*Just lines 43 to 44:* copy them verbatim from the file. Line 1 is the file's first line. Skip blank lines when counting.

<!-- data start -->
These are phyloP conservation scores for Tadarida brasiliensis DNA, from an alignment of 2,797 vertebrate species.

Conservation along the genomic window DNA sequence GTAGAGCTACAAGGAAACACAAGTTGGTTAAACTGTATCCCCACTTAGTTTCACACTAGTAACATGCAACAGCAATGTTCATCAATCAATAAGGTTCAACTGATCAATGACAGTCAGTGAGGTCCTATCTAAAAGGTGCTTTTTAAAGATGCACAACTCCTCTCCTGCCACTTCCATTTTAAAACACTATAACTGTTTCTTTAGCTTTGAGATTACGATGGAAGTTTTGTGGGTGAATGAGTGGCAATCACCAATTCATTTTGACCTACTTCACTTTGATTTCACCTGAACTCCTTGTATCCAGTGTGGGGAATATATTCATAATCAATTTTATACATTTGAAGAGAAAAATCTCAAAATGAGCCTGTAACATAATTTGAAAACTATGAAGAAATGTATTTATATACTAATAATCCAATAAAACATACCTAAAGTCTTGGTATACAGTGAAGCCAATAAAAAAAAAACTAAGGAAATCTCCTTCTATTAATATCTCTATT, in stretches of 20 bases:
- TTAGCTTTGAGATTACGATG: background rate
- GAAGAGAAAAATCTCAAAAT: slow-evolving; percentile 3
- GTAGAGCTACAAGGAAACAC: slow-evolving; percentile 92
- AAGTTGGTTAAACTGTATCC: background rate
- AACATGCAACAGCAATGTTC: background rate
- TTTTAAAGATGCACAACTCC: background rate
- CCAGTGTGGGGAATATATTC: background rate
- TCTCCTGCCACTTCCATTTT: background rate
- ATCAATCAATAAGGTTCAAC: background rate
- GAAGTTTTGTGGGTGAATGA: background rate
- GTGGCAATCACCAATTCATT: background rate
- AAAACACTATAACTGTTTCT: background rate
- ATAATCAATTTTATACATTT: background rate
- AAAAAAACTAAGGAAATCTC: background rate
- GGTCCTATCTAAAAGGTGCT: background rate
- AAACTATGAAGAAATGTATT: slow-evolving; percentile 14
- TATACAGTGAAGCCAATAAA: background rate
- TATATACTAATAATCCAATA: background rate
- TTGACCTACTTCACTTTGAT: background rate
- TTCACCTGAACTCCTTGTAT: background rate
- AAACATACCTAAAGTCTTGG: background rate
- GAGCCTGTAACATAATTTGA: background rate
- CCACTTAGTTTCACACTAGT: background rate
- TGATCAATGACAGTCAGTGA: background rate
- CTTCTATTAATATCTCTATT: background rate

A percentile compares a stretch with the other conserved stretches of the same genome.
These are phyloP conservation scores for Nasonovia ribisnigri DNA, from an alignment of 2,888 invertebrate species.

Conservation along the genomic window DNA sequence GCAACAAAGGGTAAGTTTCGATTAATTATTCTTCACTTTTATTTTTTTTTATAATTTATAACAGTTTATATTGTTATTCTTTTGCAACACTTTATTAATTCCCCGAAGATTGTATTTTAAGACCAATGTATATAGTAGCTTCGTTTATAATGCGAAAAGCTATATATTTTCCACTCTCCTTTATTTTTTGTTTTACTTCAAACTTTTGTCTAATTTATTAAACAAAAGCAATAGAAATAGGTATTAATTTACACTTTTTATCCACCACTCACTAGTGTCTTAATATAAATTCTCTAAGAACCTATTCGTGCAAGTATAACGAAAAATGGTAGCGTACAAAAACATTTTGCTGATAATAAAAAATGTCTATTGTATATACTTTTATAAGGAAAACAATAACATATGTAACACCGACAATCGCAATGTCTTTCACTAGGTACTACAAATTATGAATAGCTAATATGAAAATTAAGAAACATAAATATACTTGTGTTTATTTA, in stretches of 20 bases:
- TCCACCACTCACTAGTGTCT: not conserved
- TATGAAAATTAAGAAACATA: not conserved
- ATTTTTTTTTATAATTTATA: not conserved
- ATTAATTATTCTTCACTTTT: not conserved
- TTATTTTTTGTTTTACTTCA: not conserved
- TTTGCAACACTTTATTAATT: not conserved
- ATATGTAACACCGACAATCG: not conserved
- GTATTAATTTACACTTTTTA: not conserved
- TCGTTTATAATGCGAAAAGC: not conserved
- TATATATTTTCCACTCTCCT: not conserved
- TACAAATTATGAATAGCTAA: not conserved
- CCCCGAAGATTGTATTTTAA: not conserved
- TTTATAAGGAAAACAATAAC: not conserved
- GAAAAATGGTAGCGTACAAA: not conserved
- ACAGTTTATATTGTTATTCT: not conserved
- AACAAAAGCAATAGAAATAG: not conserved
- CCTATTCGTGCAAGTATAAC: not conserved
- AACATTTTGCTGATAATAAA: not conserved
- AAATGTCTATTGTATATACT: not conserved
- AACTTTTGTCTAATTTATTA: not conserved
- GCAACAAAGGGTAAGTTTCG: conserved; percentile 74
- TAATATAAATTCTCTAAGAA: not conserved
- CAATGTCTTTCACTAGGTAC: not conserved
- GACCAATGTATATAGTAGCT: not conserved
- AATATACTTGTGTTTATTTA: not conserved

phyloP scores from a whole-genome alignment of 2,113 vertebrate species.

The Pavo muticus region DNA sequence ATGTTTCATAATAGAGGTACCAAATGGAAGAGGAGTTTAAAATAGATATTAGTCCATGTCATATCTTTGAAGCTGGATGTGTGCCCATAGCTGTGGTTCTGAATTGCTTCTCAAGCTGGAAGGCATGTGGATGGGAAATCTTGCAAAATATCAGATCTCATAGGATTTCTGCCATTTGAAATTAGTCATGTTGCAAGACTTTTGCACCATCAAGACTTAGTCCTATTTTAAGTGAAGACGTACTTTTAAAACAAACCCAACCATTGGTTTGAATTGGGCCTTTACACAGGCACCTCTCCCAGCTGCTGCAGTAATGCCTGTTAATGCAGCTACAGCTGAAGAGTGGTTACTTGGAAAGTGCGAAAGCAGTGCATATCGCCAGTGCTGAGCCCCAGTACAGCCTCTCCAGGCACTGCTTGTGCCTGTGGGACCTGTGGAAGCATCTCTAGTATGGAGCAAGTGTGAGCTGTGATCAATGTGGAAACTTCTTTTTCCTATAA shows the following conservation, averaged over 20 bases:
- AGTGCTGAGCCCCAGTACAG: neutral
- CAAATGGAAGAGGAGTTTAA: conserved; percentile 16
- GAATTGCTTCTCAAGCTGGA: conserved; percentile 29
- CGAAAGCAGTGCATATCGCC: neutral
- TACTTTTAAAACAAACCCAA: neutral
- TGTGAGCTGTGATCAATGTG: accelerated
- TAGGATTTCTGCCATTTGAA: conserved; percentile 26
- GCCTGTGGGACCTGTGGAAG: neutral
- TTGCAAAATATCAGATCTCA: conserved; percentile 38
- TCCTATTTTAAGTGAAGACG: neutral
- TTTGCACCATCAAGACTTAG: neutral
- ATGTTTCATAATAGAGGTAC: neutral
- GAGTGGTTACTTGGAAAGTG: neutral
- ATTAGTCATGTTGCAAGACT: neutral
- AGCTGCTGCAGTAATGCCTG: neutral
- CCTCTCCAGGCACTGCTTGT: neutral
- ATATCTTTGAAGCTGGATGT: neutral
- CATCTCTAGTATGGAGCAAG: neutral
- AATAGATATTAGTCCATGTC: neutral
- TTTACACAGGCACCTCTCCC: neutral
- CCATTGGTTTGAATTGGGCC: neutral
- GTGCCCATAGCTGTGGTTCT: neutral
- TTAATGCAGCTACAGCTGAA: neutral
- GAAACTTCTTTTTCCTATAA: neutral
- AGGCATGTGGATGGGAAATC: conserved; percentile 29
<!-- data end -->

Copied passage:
- TTTATAAGGAAAACAATAAC: not conserved
- GAAAAATGGTAGCGTACAAA: not conserved